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Migration, congestion externalities, and the evaluation of spatial investments

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  • Taryn Dinkelman
  • Sam Schulhofer-Wohl

Abstract

Evaluations of new infrastructure in developing countries typically focus on direct effects, such as the impact of an electrification program on household energy use. But if new infrastructure induces people to move into an area, other local publicly provided goods may become congested, offsetting the benefit of the infrastructure. We use a simple model to show how to measure the net benefit of a place-based program without data on land prices—an indicator that is commonly used to measure congestion in developed countries but that often cannot be used in poor countries because land markets are missing or land prices are badly measured. Our model shows that congestion externalities are especially large when land markets are missing. To illustrate, we estimate the welfare impact of a recent household electrification program in South Africa. Congestion externalities from migration reduced local welfare gains by half.

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Paper provided by Federal Reserve Bank of Minneapolis in its series Working Papers with number 700.

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Date of creation: 2012
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Handle: RePEc:fip:fedmwp:700

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Keywords: South Africa;

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  1. Chetty, Raj & Friedman, John Norton & Hilger, Nathanial & Saez, Emmanuel & Schanzenbach, Dianne Whitmore & Yagan, Danny, 2011. "How Does Your Kindergarten Classroom Affect Your Earnings? Evidence from Project Star," Scholarly Articles 9639983, Harvard Kennedy School of Government.
  2. Taryn Dinkelman, 2011. "The Effects of Rural Electrification on Employment: New Evidence from South Africa," American Economic Review, American Economic Association, vol. 101(7), pages 3078-3108, December.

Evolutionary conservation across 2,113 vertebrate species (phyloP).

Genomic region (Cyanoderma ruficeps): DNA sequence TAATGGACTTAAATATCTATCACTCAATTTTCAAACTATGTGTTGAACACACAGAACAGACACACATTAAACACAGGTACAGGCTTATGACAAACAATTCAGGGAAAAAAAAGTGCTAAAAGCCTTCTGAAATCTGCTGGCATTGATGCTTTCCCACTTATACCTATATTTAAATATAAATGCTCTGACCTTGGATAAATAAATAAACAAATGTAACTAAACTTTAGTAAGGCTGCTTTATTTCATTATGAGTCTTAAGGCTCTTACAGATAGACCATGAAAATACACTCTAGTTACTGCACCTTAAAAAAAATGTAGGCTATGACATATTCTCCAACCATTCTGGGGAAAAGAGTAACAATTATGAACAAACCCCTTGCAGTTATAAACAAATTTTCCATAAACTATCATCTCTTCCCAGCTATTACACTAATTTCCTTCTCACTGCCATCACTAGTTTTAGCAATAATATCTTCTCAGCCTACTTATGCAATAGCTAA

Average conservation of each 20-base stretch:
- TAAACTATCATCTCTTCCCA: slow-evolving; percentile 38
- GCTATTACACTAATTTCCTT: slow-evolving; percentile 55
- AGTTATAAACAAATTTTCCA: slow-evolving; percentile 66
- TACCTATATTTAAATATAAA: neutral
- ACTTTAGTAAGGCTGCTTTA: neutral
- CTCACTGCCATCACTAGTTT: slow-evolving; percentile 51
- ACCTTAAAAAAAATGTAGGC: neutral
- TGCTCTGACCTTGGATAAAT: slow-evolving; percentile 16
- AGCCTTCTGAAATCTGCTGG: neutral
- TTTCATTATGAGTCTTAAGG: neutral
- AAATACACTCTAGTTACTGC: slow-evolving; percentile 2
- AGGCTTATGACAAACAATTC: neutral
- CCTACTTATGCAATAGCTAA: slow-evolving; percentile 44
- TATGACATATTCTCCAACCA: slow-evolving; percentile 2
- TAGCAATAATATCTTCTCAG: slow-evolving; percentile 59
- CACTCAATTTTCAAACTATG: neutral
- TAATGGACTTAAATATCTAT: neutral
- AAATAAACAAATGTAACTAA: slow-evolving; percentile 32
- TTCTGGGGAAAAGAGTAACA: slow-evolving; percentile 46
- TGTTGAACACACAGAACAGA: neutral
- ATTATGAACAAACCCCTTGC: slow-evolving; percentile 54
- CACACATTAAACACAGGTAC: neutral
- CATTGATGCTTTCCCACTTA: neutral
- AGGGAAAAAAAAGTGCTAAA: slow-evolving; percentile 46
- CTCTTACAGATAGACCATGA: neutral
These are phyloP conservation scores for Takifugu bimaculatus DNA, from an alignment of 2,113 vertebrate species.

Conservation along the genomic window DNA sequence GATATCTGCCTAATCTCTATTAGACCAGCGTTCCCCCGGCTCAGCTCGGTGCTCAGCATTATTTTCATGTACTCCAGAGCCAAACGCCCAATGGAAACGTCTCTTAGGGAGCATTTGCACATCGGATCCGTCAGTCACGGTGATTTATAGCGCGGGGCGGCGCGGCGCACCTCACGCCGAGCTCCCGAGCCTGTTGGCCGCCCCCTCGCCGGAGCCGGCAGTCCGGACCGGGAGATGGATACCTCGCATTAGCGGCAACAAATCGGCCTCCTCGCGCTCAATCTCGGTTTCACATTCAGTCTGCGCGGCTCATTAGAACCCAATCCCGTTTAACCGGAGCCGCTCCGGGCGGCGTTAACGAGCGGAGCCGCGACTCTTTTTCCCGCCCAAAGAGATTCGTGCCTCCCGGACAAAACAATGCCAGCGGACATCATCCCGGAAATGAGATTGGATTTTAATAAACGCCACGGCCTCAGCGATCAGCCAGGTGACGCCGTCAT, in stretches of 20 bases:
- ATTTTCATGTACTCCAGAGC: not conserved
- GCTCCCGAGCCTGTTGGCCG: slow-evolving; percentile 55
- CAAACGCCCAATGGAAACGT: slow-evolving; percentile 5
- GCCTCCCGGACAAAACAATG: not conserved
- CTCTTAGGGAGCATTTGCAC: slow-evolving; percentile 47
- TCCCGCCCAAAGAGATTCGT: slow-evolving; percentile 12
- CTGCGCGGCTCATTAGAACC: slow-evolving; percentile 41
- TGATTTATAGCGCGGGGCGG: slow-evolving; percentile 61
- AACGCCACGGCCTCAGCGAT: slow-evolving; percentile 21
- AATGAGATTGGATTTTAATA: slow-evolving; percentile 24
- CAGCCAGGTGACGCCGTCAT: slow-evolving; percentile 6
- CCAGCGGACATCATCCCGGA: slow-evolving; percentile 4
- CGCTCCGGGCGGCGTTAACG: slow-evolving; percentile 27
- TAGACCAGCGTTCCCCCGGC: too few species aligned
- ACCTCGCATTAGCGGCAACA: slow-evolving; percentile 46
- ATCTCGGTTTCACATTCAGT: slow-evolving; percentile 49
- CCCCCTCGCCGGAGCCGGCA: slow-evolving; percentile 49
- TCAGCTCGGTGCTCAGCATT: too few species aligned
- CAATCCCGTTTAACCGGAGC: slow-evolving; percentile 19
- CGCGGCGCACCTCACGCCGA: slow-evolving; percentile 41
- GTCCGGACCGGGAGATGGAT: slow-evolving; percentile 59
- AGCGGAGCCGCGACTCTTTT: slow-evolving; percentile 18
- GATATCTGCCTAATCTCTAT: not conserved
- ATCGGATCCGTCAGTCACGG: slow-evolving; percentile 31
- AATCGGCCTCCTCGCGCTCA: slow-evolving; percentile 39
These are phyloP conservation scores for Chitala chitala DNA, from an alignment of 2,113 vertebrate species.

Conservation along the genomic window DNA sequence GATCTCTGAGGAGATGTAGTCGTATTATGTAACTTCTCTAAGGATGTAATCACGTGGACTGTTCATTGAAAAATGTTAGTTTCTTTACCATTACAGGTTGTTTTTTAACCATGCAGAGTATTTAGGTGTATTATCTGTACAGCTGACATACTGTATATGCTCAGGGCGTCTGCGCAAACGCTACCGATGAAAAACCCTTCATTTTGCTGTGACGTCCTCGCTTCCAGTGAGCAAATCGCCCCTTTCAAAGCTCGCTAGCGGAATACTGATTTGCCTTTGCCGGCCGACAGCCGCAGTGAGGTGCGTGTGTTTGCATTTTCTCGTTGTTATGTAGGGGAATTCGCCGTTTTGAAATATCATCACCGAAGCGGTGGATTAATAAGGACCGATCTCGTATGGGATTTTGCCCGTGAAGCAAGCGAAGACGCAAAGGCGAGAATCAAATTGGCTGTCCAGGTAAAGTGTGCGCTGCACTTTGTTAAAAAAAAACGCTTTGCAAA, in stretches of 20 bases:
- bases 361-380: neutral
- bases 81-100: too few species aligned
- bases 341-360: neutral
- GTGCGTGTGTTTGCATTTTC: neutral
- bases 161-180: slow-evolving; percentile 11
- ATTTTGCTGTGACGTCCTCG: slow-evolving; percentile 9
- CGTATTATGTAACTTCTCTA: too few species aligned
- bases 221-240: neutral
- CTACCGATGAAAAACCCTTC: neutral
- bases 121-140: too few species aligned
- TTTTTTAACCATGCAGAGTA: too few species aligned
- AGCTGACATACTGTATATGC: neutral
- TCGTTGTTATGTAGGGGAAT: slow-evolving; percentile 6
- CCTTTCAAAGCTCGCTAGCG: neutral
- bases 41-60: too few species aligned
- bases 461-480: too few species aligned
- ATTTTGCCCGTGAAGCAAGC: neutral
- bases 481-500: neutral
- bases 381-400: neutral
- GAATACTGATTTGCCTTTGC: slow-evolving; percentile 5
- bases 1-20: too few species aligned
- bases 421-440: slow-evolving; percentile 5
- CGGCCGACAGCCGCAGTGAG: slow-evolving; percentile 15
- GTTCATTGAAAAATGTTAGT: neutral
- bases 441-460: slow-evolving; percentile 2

3. Lucas W. Davis, 2008. "The Effect of Power Plants on Local Housing Values and Rents: Evidence from Restricted Census Microdata," Working Papers, Massachusetts Institute of Technology, Center for Energy and Environmental Policy Research 0809, Massachusetts Institute of Technology, Center for Energy and Environmental Policy Research.
  4. Florencia DEVOTO & Esther DUFLO & Pascaline DUPAS & William PARIENTE & Vincent PONS, 2011. "Happiness on Tap: Piped Water Adoption in Urban Morocco," Discussion Papers (IRES - Institut de Recherches Economiques et Sociales) 2011013, Université catholique de Louvain, Institut de Recherches Economiques et Sociales (IRES).
  5. Banerjee, Abhijit & Duflo, Esther & Qian, Nancy, 2012. "On the Road: Access to Transportation Infrastructure and Economic Growth in China," CEPR Discussion Papers 8874, C.E.P.R. Discussion Papers.
  6. Quigley, John M., 2008. "Urbanization, Agglomeration, and Economic Development," Berkeley Program on Housing and Urban Policy, Working Paper Series, Berkeley Program on Housing and Urban Policy qt6tf2s100, Berkeley Program on Housing and Urban Policy.
  7. Usher, Dan, 1977. "Public Property and the Effects of Migration upon Other Residents of the Migrants' Countries of Origin and Destination," Journal of Political Economy, University of Chicago Press, University of Chicago Press, vol. 85(5), pages 1001-20, October.
  8. Glaeser, Edward L., 2008. "Cities, Agglomeration, and Spatial Equilibrium," OUP Catalogue, Oxford University Press, Oxford University Press, number 9780199290444, October.
  9. Wildasin, David E, 1991. "Income Redistribution in a Common Labor Market," American Economic Review, American Economic Association, vol. 81(4), pages 757-74, September.
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Cited by:
  1. Breinlich, Holger & Ottaviano, Gianmarco & Temple, Jonathan, 2013. "Regional Growth and Regional Decline," CEPR Discussion Papers 9568, C.E.P.R. Discussion Papers.

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